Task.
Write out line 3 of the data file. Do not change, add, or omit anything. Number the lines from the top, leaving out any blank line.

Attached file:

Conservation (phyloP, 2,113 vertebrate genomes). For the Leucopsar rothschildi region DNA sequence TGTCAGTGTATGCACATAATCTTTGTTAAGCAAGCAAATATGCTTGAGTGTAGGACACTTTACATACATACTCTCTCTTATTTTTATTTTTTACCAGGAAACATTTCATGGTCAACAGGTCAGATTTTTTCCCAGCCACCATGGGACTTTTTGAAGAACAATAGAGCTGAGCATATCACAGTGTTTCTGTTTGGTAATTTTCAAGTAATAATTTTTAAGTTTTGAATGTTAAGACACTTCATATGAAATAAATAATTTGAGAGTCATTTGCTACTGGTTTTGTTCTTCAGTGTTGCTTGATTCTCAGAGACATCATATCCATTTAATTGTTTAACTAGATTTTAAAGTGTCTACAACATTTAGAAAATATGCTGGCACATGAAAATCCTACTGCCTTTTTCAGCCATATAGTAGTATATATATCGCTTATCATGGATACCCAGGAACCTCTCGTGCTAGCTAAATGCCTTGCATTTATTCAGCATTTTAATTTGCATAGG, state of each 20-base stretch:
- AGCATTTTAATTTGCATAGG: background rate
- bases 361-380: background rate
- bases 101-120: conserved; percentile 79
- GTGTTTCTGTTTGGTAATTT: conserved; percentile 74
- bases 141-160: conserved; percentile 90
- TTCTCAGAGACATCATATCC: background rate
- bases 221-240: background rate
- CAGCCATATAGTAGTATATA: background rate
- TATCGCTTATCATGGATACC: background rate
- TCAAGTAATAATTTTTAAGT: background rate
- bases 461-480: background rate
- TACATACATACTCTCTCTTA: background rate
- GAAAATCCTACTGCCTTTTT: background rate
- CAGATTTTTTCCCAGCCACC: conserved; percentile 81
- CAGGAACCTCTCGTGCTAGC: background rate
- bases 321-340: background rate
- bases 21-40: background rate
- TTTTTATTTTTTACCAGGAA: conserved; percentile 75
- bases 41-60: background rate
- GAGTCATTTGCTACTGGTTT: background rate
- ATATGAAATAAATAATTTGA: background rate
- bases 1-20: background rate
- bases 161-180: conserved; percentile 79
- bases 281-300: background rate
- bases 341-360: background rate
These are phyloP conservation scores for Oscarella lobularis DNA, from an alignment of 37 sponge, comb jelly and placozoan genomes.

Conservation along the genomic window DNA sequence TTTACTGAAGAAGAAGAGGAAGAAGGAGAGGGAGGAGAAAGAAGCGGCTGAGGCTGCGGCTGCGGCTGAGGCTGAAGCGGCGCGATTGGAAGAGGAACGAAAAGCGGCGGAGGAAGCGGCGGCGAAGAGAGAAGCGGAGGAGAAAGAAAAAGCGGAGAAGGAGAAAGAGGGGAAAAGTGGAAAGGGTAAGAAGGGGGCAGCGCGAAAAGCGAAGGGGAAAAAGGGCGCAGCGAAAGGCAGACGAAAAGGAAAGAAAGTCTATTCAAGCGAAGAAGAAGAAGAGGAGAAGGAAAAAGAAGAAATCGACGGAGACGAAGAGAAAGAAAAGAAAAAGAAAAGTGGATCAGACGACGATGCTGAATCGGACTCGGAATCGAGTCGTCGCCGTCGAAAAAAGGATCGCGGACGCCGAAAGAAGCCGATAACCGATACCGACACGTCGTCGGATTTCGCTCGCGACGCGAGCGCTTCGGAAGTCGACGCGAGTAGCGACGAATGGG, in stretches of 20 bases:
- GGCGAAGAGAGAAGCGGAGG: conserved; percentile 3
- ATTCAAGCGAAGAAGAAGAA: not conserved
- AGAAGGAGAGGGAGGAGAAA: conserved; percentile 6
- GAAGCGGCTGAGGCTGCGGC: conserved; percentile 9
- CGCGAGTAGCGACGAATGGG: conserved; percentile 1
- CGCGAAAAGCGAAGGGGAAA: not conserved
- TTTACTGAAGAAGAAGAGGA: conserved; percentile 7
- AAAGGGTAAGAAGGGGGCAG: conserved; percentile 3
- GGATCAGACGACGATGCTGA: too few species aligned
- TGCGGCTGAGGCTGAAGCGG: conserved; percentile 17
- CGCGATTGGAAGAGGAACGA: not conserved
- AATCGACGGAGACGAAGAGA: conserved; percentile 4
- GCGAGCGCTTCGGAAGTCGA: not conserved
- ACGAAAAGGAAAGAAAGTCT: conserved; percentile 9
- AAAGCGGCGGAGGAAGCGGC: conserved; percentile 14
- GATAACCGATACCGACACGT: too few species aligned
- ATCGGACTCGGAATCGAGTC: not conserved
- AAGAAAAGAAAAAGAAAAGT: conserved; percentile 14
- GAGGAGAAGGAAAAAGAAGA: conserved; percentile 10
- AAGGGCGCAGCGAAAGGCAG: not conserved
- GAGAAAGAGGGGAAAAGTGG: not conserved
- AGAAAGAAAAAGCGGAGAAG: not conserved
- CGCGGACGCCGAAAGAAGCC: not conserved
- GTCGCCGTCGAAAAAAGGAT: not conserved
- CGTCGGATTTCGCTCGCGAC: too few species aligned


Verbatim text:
- bases 361-380: background rate